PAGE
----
I’ll end with this: If the country music industry wants to make good on their promise to be more inclusive, especially in the wake of last week, this is something that could fit on modern radio playlists and doesn’t suck. That’s a huge plus on so many levels. Speaking of songs blatantly meant for modern country radio, though …


We only had one new arrival to the top 40 of Billboard’s Country Airplay chart, and, ironically enough, it marks my first time talking about this next duo on this blog:

No. 33 – Dan + Shay, “Glad You Exist” (written by Dan Smyers, Shay Mooney, Ryan Lewis, Jordan Reynolds, and Tayla Parx)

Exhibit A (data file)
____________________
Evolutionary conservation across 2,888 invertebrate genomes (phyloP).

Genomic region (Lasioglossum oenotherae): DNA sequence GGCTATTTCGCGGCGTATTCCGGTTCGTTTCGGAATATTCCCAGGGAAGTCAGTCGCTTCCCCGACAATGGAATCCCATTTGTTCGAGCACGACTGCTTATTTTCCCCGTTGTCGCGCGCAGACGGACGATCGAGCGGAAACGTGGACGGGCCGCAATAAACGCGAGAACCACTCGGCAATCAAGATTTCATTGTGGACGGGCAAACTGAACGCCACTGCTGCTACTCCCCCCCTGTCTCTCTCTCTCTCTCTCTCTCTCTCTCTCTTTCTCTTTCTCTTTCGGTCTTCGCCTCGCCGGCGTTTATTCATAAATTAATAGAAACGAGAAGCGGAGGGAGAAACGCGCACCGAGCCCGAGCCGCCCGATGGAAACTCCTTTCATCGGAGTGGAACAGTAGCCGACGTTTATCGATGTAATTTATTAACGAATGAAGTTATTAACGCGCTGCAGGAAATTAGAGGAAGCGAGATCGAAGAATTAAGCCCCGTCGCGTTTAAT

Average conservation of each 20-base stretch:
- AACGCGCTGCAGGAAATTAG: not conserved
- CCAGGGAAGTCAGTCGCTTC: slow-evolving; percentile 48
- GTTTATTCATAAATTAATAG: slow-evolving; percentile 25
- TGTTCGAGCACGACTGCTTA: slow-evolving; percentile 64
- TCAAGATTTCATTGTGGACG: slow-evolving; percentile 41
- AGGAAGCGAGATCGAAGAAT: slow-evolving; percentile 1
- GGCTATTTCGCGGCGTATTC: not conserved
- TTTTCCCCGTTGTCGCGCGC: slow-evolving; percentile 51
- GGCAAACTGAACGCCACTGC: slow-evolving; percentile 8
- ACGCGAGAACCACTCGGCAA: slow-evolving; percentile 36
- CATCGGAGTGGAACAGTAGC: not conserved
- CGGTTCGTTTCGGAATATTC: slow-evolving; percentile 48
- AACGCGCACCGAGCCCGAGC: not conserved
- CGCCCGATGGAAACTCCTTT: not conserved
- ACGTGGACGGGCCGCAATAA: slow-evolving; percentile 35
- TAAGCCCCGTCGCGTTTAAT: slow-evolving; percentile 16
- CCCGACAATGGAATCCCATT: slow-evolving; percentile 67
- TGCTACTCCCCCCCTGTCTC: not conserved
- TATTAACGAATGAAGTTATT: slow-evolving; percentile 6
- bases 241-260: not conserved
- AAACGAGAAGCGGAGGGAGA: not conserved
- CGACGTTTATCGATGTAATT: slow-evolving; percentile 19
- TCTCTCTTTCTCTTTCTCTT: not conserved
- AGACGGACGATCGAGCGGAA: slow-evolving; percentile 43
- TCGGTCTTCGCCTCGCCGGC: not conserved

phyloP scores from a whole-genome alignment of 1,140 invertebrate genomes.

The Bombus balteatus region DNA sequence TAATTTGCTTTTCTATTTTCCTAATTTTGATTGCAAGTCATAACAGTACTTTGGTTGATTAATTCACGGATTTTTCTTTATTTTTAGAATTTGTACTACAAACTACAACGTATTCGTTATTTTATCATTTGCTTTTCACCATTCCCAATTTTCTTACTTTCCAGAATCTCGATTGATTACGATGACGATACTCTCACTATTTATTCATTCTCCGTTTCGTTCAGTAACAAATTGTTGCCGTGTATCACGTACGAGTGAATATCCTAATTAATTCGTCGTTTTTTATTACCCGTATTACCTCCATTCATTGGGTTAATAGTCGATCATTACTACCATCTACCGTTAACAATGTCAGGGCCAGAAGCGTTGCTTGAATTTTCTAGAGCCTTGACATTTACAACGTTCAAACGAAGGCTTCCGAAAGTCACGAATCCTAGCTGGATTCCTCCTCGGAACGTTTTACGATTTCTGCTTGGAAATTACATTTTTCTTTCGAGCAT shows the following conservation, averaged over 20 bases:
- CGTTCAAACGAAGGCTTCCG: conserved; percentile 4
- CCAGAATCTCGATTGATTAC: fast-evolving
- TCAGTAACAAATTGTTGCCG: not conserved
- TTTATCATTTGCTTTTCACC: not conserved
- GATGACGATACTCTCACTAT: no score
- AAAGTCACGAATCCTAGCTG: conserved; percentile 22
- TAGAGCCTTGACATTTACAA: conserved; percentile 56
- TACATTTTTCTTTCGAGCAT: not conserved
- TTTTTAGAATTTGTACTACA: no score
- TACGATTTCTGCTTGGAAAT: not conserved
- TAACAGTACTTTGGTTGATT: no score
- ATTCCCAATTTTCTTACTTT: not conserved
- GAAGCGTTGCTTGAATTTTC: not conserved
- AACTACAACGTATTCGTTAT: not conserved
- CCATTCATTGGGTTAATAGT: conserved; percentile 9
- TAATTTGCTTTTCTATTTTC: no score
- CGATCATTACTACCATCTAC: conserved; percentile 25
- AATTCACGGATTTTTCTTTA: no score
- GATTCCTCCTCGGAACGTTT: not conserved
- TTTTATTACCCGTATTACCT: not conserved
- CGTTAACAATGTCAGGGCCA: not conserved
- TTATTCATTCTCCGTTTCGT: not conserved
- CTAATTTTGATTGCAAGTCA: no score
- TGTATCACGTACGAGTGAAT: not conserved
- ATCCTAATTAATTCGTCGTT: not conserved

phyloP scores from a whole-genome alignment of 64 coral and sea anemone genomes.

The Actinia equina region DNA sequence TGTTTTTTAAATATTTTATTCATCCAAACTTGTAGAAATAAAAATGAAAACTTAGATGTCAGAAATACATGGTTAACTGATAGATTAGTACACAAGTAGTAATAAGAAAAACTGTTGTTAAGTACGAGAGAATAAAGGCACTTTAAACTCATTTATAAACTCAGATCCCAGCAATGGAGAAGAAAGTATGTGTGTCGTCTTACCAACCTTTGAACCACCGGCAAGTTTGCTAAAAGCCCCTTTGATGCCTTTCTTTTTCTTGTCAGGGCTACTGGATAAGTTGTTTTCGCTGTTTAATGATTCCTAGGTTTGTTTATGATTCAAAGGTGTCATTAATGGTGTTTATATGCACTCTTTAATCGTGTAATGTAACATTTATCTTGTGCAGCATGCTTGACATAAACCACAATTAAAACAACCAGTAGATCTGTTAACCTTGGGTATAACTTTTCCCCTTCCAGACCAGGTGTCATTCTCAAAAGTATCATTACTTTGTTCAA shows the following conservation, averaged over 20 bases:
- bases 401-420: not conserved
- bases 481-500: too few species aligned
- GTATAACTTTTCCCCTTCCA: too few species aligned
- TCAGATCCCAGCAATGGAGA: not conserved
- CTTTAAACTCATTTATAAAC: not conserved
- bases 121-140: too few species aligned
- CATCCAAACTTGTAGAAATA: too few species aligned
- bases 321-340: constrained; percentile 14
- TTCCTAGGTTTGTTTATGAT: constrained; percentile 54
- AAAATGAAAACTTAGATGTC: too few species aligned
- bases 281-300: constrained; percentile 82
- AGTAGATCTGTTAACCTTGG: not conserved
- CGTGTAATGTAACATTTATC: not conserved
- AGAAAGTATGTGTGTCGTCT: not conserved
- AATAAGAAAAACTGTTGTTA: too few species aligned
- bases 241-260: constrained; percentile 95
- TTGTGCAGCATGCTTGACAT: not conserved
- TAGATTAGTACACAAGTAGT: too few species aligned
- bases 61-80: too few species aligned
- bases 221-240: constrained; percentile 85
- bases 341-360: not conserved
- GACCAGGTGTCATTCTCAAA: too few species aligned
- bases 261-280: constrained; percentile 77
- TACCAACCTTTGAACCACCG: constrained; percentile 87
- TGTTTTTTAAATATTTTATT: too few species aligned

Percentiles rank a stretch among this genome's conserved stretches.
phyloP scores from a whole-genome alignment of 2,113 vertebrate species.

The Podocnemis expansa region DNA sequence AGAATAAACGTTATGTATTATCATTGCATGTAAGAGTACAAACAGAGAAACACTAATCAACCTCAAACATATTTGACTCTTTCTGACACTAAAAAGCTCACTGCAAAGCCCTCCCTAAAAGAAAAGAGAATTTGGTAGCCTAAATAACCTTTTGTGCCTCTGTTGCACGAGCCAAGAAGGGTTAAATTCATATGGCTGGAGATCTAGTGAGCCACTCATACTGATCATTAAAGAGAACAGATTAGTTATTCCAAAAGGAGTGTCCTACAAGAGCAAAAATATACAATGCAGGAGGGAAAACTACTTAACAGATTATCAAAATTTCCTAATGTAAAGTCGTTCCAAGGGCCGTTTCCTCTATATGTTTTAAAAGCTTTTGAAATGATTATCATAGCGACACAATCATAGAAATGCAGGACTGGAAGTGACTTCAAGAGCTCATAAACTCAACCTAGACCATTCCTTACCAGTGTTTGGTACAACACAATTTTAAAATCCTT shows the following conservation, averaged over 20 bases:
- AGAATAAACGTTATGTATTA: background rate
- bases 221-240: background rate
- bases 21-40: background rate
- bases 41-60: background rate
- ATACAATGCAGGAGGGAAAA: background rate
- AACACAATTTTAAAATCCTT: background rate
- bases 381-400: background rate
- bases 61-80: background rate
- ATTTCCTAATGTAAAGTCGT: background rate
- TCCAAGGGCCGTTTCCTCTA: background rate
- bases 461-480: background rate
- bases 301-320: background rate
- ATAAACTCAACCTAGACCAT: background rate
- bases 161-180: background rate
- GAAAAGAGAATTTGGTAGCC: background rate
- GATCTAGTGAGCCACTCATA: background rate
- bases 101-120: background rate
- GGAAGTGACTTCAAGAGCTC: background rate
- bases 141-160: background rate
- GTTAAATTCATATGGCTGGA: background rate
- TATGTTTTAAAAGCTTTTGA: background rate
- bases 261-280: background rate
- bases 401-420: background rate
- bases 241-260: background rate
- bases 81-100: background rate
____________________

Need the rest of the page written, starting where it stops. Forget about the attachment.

Look, I didn’t initially mind Dan + Shay. They made very cutesy, breezy pop-country that had its target audience that I was well not within. And when they took chances with their melodic or lyrical compositions, we’d get material that could transcend that caveat, like, say, “How Not To.” And then “Tequila” happened, and they’ve been resorting to the same well of material ever since, at least for their singles. To an extent, I get it. If anything, both members have always had an honest sincerity to their delivery, cribbing from the love-stuck, boy band-esque formula of acts before them, for sure, but with some surprisingly decent harmonies and without the traces of debauchery that could potentially weigh them down. But there’s also a point where it’s so sincere in an effort to keep that momentum going, it sounds ridiculous and overblown, and that’s where I’ve been with the bulk of their material as of late. But “Glad You Exist” isn’t one of their worst cuts, especially compared to that last awful single. There’s an acoustic foundation that takes prominence … at the beginning, that is, until the lightweight synthetic elements creep in and make the song feel chintzy, because mainstream country music can’t ever seem to get that blend right. And it’s not like the mix is doing much other than to support the content, and let’s be honest, this is the same, formulaic cut you’ve heard from this duo before, amplified by the boyfriend-country era. Even Shay Mooney can’t muster up the charm needed to pull this off again, turning in a surprisingly limp performance that doesn’t bolster the brightness of the arrangement or the content, which is equally as bad with that hook. I mean, “I’m glad you exist,” really? Didn’t want to go all Dierks Bentley and say, “she’s got a body, and she’s naughty” or just thank her for being a human being? If anything, it only reinforces the diminished role these women actually play in these types of songs, and I’ve already said way more than I need to for this song. Bust, easily.